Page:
"China is a big market. We should be able to be successful there." That's just some of the worst advice shared in a recent survey of product managers I did for an upcoming ProductTank Waterloo session. And it's not really surprising that many underestimate what it means to enter a new geography, launch a new product, or create a product category.
Product is one of the few roles in tech companies that you don't learn about in school. Ask most PMs and they'll tell you the majority of what they learned and their expertise came through successes and mostly ego-bruising failures on the job.
In the recent survey, I asked product managers about the best and worst advice they had ever received. Some PMs had been told that "customers don’t know what they want." That unhelpful advice was often followed with a misappropriated quote about Ford developing the car or how Steve Jobs once said "people don't know what they want until you show them." But what that Jobs' quote misses is his deep understanding of his users and markets. It also doesn't consider the depth and breadth of Apple's new product design practices.
Another common trope is that PMs are "the CEO of the product." While PMs get to make some decisions, their roles are typically more like a consultant: They have to have a sense of the market needs, while also serving as diplomats to resolve competing interests, and in extreme cases, hostage negotiators when those competing interests are at an impasse.
But product managers didn't just chime in with the bad advice they had received and misconceptions about their role, the community also shared some of the best advice for those developing their PM skills.
Product managers work across enterprise boundaries and as part of multidisciplinary teams across the entire company. I can't think of a successful PM who wasn't skilled at building relationships and it was a common tip from other PMs:
- Focus on building solid relationships. Relationship building is the core to product management. It is our role to bring the various stakeholders (R&D, sales, customer, industry experience, etc.) together to understand what needs to happen for each to be successful.
- Develop relationships throughout the organization to understand key goals and drivers in each department.
- Take time to understand the role each function plays in product design, development, and marketing. This will be the best source of information for various aspects of the product and industry.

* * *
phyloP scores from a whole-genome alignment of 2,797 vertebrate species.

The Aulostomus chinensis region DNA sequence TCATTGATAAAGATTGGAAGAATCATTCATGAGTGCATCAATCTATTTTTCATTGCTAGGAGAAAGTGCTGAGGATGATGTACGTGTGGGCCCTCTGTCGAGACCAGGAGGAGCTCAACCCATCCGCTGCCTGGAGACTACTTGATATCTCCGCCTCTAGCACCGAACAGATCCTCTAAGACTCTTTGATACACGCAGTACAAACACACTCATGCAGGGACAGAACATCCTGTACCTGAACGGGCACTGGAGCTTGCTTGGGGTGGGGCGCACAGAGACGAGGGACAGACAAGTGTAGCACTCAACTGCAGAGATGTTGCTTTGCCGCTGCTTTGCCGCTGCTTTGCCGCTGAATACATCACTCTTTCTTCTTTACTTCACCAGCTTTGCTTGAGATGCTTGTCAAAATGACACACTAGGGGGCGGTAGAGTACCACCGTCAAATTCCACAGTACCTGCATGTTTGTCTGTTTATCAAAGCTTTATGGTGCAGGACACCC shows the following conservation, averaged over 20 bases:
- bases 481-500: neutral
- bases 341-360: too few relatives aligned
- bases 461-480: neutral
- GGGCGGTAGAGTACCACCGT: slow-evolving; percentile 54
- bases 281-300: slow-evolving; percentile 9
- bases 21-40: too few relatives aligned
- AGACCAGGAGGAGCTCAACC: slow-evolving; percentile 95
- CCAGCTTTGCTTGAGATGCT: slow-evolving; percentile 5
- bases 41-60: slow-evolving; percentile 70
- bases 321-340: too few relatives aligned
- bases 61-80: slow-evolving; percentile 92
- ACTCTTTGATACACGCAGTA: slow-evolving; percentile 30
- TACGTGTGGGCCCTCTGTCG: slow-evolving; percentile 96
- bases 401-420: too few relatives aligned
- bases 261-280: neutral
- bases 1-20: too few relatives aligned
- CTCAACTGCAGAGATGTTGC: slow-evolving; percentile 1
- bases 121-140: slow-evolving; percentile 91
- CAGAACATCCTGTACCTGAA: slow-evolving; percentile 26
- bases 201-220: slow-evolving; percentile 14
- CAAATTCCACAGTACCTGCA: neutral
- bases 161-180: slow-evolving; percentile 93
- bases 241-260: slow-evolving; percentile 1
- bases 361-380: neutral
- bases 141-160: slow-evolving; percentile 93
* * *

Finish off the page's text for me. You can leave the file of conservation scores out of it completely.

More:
Prioritization can be one of the hardest aspects of being a product manager. It can feel like you're always saying "no" and disappointing someone. The community wasn't shy about pointing out this reality:
- You have to enjoy the process of making hard decisions about what to NOT get done.
- PM is not always glorious. If you don't enjoy prioritizing what does not get done, PM will likely not be a good fit.
How features are discovered or figuring out what to build can also be daunting. One respondent recommended:
- Understand the jobs your internal and external customers are trying to get done. Then identify ways you can help them get the jobs done faster, easier, etc.
There are many tools, suites, and frameworks to choose from which can also be overwhelming:
- Don't overthink or overuse tools and process as interactions. Culture is what really drives product innovation at a company.
- Match a minimum viable product with minimum viable process :)
There comes a time in your product career where you'll have to make a difficult decision. It won't be popular but this may be reassuring:
- It's never too late to start heading in the right direction. Sunk costs are a scapegoat for launching poor products.
Because product is a multidisciplinary sport, it makes sense for you, as a PM, to dig into the psychology and theory of decision making:
- Human judgment is problematic for work that is as socially complex as product discovery/management. (Dunning Kruger). We all have an innate mechanism to respond to complex situations with snap judgments. (Kahneman) And 'in product', this happens when you or your organization say, "Hey what can we do with this technology/solution?" So conduct some inductive research on humanity before you answer those questions (Portigal). Look for habits and mental models of purpose, stop using personas and focus groups. (Christensen) These steps get the PM out of trouble early.
Finally, we all have learned from those who have gone before us. The respondents suggested the following to leverage other's experiences:
- Seek a mentor
- Join ProductTank Waterloo of course!
If you're curious about ProductTank Waterloo, check out our next meetup with product leader Jay Judkowitz, Vice President of Product at OTTO Motors on June 2. He'll share his experience and cover the burning issues identified in the survey of new and experienced product managers. RSVP for the Zoom meeting details.